Walley said he ended up going to Detroit Lakes, where he caught a “nice-sized” northern pike. He quickly whipped out his phone to show reporters a picture of it. “I was pretty happy,” he said.
Chris Autman-Bell said one of his biggest takeaways after five full years at Minnesota is “knowing that I’m not just a football player. I’m a human as well.” He briefly paused. “I’m a human first.”
So what has this particular homo sapien been up to this summer?
“I really fell in love with being out on the lake,” Autman-Bell said. “I’m not going to lie to you: I don’t get in the water. But I like getting on the boat and flying around on the boat. …”
But why not take a dip?
“It depends. I don’t want to get my hair wet sometimes,” he admitted. “I’m a pretty boy here and there. I do get in. I just float up with a vest on. Whenever I go on the boat with (tight end Brevyn Spann-Ford), we literally just go in the water and float with our vests and just talk and just sit there and look out at the lake and just be weird. That’s pretty much what we do.”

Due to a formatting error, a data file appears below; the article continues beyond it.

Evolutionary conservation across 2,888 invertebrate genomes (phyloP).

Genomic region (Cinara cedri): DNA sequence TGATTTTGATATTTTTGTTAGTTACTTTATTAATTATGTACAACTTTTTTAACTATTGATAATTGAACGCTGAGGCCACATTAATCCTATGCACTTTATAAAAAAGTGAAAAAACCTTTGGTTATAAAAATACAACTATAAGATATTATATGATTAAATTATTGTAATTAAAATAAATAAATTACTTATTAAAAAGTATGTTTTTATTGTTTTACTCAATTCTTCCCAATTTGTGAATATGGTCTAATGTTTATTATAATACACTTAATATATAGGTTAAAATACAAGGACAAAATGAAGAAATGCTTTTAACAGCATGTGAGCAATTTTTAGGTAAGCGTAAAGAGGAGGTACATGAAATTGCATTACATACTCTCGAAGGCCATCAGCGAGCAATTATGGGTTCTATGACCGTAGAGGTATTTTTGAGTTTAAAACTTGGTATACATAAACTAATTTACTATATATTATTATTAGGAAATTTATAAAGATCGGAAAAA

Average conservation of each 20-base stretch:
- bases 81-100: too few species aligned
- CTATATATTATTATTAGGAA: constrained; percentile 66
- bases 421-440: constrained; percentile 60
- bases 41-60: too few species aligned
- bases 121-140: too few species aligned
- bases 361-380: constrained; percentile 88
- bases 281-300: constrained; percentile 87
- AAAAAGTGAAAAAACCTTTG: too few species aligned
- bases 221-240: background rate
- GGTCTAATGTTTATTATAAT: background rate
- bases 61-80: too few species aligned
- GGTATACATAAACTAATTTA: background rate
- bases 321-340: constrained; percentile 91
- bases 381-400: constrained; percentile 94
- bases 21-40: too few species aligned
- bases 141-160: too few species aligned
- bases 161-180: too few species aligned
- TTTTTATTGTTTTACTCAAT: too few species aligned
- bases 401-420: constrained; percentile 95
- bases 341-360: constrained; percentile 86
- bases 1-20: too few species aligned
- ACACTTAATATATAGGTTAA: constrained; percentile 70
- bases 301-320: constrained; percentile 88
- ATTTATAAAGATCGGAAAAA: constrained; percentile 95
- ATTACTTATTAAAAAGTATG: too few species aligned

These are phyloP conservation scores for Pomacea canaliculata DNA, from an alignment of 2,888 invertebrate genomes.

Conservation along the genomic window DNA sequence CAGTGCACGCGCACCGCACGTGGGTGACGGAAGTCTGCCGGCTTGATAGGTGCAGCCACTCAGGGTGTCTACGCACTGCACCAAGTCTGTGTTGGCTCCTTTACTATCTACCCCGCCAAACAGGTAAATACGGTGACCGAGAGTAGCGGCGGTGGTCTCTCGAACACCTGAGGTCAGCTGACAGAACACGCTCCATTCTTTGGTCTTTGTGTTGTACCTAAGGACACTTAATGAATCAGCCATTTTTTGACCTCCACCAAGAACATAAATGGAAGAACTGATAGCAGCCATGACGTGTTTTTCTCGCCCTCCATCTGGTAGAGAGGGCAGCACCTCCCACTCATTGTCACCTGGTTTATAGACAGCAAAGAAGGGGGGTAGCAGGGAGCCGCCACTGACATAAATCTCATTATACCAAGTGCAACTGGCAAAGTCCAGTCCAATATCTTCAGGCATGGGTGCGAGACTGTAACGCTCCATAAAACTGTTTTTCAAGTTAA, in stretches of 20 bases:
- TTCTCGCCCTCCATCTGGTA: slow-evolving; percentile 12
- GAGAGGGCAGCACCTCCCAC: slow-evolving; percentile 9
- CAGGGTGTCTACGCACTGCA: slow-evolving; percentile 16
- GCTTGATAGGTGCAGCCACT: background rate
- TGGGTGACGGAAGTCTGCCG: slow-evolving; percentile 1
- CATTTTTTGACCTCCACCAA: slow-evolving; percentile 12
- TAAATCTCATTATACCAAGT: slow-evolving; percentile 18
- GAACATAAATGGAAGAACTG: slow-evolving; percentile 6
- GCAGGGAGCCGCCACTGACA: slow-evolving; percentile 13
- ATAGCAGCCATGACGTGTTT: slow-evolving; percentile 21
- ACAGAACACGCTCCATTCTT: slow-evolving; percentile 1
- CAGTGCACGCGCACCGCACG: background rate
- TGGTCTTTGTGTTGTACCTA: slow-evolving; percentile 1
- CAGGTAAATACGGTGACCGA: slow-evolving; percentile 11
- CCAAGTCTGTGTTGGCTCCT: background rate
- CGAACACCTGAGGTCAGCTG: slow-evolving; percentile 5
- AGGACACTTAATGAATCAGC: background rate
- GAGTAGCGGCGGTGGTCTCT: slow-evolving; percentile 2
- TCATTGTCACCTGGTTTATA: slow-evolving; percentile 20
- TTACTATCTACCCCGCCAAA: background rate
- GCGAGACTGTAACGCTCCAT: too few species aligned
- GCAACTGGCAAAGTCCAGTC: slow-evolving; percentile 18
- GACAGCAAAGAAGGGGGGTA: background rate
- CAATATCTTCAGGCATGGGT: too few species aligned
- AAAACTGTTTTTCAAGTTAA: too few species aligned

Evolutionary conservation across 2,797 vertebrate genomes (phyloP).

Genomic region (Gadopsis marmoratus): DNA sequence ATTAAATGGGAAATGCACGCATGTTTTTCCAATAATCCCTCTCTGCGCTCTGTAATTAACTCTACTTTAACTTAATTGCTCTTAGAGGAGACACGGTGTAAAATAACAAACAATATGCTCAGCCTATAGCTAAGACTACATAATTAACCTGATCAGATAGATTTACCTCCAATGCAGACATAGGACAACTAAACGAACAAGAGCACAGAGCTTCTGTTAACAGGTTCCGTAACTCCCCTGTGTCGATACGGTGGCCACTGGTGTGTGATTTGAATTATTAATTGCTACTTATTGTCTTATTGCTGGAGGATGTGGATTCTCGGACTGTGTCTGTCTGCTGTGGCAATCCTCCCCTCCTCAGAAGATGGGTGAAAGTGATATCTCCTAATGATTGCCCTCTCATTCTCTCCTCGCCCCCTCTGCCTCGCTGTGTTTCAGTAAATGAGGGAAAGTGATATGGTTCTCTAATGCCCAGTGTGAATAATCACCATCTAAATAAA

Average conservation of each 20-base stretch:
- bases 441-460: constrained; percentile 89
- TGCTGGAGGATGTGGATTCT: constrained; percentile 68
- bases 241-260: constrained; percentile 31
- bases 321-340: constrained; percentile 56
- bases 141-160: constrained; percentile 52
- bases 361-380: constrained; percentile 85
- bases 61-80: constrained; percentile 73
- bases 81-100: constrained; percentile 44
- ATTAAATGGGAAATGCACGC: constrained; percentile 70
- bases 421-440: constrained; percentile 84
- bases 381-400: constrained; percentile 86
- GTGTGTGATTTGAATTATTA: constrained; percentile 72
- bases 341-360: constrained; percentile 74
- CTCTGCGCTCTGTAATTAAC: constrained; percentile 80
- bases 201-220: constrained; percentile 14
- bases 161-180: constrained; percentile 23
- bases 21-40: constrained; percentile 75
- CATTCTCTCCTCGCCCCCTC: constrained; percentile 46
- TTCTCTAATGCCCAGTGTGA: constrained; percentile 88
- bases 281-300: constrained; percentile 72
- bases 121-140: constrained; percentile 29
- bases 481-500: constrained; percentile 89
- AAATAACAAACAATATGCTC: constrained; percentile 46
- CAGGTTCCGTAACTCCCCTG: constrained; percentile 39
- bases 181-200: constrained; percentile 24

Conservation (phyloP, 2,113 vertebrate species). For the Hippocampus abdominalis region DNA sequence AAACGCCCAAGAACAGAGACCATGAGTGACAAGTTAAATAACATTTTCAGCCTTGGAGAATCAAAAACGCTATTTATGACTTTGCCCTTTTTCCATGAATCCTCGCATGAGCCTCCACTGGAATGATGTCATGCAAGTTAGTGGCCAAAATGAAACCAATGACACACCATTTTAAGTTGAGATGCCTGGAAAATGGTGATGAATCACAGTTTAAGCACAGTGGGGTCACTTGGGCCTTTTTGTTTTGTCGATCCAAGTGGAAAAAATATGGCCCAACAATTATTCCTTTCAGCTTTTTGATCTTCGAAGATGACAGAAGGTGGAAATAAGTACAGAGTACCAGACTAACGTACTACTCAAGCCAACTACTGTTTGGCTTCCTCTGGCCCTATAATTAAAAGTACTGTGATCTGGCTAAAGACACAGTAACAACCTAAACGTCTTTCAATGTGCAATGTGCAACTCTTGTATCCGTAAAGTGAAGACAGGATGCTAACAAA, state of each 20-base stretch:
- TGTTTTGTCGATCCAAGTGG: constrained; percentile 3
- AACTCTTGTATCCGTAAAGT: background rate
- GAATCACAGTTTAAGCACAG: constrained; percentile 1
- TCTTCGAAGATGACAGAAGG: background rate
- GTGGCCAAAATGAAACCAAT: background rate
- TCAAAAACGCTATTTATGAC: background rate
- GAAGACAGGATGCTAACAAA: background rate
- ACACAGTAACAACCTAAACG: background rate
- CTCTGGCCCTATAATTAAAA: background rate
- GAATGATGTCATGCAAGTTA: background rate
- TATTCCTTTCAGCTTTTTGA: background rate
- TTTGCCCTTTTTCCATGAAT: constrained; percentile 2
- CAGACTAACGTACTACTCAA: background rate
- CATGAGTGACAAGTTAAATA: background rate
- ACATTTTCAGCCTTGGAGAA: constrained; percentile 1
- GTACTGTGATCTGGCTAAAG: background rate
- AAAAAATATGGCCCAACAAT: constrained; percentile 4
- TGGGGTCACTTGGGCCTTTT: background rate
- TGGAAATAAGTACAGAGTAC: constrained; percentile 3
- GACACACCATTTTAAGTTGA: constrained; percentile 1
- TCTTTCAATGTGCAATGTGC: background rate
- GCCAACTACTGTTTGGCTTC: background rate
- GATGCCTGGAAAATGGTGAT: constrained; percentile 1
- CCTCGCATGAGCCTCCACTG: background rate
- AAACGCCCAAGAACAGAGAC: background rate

Spann-Ford reinforced Autman-Bell’s “pretty boy” self-description, and added he has brought “CrAB” and other teammates such as Mo Ibrahim, Braelen Oliver and Bryce Williams up to his family’s home in St. Cloud. Some traveled to his nephew’s birthday party and they’ve eaten batches of chocolate chip cookies made by his mother, JaQueline Ford.
“It’s great to have them up,” Spann-Ford said.
On top of being cast as the most-committed team, Spann-Ford said Fleck also has “been adamant” on players about being together.
“At the end of the day, a more connected team is a more dangerous team when you’re playing on Saturdays,” the tight end said. “That’s really where it starts.”